Robin confronts the lady, who reveals that the "C.O." on her bag stood for "Carpet Overstock", that her Acute Strabismus (or "Cross-eyedness") makes her appear to be looking at many things she isn't looking at, and that the only notes she had been taking were measurements for a new carpet. Afterwards, Kermit let's Robin join him in the closing number.

After the closing number, Robin wants to tell Kermit about how he often has to help around the theater and how unappreciated he feels about it, but before he can Kermit tells Robin that the collection they were making earlier was to buy Robin a new bike as a way of saying "thank you" for all the little work Robin does around the theater. He says that Beauregard worked twice as hard to collect the money needed, and remarks that someday he'll have to ask Beauregard what his secret is. After everybody leaves, Beauregard thanks his identical Cousin Mo for helping him.

On-stage acts include "Walk Like a Chicken" with Gonzo and the Chickens, The Frog Scouts in an all-mine production of "Death of a Salesman", Wayne and Wanda singing "Mighty Like a Rose", "Pigs in Space", and a closing number featuring Kermit and Robin, backed by Dr. Teeth and the Electric Dustbin. A running gag involves characters being seen by their legs only. The "A" cover shows a close-up of Robin with other characters, who due to Robin's size are only seen below the waist. An early scene shows a member of the audience sitting upside-down. Another early scene shows Robin sorting prop legs (and asking how many are really needed). And two sketches involve a baby carriage, containing a baby monster whose only visible features are its feet, as well as a massive fist from the Wayne and Wanda sketch.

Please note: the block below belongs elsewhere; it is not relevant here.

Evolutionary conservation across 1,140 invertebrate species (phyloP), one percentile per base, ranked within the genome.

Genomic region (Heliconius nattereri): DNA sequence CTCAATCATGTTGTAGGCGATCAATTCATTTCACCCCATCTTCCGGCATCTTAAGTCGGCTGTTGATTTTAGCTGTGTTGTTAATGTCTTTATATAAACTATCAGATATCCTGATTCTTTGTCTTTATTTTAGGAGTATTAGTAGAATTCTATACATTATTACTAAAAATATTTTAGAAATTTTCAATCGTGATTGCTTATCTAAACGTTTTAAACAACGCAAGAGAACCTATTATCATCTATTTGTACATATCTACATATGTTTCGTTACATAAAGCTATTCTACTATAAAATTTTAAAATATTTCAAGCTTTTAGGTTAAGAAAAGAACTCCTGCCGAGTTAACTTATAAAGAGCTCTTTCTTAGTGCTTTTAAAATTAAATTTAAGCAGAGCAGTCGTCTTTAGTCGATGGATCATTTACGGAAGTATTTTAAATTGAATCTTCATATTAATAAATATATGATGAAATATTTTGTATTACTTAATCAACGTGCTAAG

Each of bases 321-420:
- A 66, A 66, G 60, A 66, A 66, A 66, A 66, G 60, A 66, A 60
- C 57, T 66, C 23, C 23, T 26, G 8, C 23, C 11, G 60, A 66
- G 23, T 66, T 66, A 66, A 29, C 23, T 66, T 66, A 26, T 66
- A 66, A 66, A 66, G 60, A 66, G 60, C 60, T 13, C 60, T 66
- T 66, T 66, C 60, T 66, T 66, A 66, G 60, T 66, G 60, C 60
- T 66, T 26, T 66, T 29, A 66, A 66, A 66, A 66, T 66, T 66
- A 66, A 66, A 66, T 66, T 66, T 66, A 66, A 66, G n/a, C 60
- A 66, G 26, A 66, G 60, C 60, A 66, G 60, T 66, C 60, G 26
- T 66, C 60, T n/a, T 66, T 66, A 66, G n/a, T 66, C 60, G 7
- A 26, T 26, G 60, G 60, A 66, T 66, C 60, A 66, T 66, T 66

Issue #7

Fozzie gets a letter from his mother, informing him that she'll be visiting the theater, and plans on reuniting him with a former childhood acquaintance. This makes Fozzie nervous, because he had told her that he's a detective's assistant (to the legendary Wormwood Soames, in fact), and also worries that his mom will want to set her up with his old friend, so Skeeter agrees to pretend to be Fozzie's girlfriend. However, upon meeting Fozzie's mother, Skeeter claims to be Wormwood Soams as well.